Homegrown strawberries

Lost the plot

Dark clouds over allotment

I don’t think I’ve written about the allotment yet this year. I’ll be totally honest, this month has felt like a bit of a struggle. Rain has bought a relentless wave of slugs, garlic rust and weeds. To top it off, I fell off my bike three weeks ago which has mean’t we haven’t been able to do any serious work on our plot. Our enthusiasm has been waning and we’ve spoken about how we’d feel if we gave it up. But we’ve decided this feeling is just down to June being a crappy month for us. And just when our spirits hit a low we were rewarded with a crazy amount of strawberries, garlic, chard and a marrow. The beans have suddenly flowered and the potatoes are almost ready. When I look at how far our plot has come on in a year and a half I feel an enormous sense of pride  — even if it is a bit rough around the edges. I think the reality is that growing your own food is fun but hard work. And as with anything that’s hard work, sometimes you just want to give up. I’ve painted a bit of a bleak picture but I promise it’s not all bad 🙂

Scott under the fruit netting, picking strawberries. I like harvesting fruit because it’s something we do it together. Quite often at the allotment we split strategies so we can tackle more jobs while we’re there.

Picking inside fruit net
Fruit net
Strawberry picking
Strawberry picking

Every time we go picking I do a weigh in and add the figure to a spreadsheet before storing them. So far we’ve picked a whopping 9kg! And that figure doesn’t include all the strawberries we’ve lost to slugs. Picking so many has forced me to get creative with preserving; I’ve made cordial and sorbet as well as strawberry and vanilla jam.

Homegrown strawberries
Homegrown strawberries

The runner beans are flowering after a shaky start with slug damage. And the borlotti beans aren’t far behind.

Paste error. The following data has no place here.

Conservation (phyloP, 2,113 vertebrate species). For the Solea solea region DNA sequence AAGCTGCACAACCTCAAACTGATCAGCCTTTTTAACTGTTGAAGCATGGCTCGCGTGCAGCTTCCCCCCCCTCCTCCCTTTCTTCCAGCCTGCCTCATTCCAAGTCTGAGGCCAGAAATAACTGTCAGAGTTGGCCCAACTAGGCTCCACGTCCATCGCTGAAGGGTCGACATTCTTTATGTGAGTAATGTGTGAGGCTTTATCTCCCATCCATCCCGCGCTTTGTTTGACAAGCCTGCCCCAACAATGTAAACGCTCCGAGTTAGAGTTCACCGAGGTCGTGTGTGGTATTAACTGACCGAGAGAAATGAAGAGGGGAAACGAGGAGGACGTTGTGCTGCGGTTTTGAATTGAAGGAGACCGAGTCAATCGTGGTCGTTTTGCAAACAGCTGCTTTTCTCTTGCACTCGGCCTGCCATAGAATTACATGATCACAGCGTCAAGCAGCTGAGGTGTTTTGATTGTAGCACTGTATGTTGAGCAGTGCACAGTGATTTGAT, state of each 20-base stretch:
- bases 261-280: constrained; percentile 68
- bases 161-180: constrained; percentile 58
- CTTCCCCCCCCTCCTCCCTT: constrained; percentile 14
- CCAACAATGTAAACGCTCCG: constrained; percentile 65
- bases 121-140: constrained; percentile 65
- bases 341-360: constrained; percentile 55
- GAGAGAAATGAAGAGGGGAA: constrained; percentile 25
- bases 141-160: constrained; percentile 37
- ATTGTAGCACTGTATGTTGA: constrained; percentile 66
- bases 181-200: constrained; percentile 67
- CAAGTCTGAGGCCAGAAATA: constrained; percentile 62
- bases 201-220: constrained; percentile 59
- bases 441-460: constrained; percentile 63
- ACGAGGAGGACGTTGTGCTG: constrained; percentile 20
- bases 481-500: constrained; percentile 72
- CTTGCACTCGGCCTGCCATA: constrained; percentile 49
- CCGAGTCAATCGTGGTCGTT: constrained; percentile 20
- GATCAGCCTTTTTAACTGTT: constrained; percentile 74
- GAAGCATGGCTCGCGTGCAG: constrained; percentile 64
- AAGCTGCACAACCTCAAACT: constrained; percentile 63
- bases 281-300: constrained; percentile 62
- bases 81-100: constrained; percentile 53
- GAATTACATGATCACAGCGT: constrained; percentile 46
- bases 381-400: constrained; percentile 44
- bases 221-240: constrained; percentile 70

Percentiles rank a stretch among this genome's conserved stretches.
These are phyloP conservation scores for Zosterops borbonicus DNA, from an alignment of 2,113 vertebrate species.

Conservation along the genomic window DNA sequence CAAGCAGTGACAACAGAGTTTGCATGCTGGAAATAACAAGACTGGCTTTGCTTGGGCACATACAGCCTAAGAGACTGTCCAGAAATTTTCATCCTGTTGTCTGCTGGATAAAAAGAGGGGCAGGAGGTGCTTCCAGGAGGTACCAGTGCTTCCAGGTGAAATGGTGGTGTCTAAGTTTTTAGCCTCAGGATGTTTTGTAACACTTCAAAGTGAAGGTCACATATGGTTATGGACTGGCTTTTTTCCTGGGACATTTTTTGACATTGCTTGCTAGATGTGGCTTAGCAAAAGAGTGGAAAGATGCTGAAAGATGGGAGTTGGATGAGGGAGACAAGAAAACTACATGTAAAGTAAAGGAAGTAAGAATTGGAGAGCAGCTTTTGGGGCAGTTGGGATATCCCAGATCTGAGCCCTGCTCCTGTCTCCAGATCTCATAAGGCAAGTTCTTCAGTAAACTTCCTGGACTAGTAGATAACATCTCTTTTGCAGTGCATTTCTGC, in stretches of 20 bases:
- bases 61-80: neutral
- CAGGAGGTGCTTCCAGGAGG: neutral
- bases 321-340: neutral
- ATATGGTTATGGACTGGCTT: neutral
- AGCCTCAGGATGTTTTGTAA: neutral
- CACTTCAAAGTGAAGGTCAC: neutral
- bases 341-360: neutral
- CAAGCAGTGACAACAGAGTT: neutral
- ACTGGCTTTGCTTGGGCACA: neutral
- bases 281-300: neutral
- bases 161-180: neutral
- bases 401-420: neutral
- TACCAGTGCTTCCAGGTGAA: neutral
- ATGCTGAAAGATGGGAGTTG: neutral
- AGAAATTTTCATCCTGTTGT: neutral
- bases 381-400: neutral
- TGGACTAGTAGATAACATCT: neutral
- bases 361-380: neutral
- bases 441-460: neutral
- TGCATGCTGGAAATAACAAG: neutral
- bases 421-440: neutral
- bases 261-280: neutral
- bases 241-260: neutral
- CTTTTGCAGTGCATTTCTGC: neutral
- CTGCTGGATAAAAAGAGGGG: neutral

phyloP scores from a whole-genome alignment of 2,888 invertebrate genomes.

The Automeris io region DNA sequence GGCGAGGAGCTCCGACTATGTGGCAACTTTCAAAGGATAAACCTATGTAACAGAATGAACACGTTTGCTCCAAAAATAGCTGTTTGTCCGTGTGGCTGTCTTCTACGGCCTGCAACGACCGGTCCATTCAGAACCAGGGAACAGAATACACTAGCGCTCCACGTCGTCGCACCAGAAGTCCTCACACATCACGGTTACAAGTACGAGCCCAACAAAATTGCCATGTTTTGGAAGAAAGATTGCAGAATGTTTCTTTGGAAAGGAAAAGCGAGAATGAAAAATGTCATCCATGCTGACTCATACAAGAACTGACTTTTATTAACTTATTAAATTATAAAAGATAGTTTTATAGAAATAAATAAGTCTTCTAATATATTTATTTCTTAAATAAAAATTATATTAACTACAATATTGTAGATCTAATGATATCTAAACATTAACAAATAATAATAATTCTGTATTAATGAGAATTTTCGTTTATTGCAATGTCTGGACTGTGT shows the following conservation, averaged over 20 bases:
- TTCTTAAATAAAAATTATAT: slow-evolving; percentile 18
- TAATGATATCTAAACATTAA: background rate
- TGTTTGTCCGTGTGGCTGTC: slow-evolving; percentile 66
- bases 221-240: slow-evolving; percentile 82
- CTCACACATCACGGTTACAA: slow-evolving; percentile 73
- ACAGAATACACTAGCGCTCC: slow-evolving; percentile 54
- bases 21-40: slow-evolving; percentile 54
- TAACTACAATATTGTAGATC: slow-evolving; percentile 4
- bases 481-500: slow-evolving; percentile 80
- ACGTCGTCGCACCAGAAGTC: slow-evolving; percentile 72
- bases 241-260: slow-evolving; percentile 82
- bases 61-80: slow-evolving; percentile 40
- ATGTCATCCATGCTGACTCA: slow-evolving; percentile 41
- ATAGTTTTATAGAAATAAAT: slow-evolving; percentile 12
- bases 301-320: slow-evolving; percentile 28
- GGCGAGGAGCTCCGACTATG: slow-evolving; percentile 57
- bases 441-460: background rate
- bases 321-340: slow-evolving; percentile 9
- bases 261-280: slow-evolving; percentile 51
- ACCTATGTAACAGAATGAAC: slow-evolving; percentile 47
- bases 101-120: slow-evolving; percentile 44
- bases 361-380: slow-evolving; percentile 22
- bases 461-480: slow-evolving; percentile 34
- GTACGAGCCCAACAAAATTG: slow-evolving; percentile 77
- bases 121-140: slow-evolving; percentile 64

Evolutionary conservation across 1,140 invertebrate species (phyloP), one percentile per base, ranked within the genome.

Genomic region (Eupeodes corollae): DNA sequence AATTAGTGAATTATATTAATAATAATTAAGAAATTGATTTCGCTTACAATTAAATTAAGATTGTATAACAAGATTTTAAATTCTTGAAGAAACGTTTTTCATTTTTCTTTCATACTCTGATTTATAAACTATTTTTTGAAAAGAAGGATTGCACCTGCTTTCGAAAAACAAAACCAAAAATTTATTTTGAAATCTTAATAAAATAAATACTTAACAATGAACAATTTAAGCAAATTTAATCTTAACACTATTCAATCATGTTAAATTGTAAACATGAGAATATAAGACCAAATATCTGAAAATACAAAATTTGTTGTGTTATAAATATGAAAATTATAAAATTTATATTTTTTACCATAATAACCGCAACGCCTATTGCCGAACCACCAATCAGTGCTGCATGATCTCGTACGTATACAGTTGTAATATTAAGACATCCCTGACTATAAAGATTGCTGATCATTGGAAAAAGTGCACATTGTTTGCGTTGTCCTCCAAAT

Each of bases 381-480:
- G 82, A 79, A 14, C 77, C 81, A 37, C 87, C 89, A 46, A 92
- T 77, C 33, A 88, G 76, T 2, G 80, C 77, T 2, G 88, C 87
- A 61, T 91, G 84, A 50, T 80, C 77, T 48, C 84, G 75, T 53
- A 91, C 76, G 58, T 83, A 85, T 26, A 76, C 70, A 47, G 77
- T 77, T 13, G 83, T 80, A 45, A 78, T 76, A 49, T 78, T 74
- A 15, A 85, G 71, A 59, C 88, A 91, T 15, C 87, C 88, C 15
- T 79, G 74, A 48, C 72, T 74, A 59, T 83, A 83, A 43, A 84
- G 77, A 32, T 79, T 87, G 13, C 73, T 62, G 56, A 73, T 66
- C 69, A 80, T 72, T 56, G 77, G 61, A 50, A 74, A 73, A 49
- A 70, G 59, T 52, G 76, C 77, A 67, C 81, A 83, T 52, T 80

Young runner bean leaves
Runner bean leaves

We have blueberries, although not as many as last year. I forgot to prune the bushes.

Green blueberries

A plot owner told us one of the plots at the end of the allotment was going to be rotivated ready for a new owner and to help ourself to raspberry canes. I dug three up and planted them in our fruit patch. The hot weather came and they struggled. But look — a raspberry! There are a few so I’m hoping they’ll recover from the shock of being moved when they shouldn’t have been and produce some nice fruit.

Green raspberry
Rhubarb in sun

I use our rhubarb to make some rhubarb and strawberry cordial. Isn’t the colour amazing!?

Bright red strawberry cordial
Rhubarb and strawberry cordial

Look at our tiny tiny cucumber! We’ve never grown cucumbers before so if you have any tips I’d love to hear them.

Tiny cucumber with flower
Tiny cucumber
Large marrow
Homegrown marrow

Potato flowers mean a harvest is not long away now. Hopefully they’ll be whoppers after all the rain we’ve had this month.

White potato flower
Potato flowers
Pansies in the sun

And that sums up June on our plot. Soon our bellies will be full of homegrown food and I’m preying for a bean glut so I can make runner bean chutney again. Has anyone been struggling with anything I listed above, whether in your garden or at the allotment?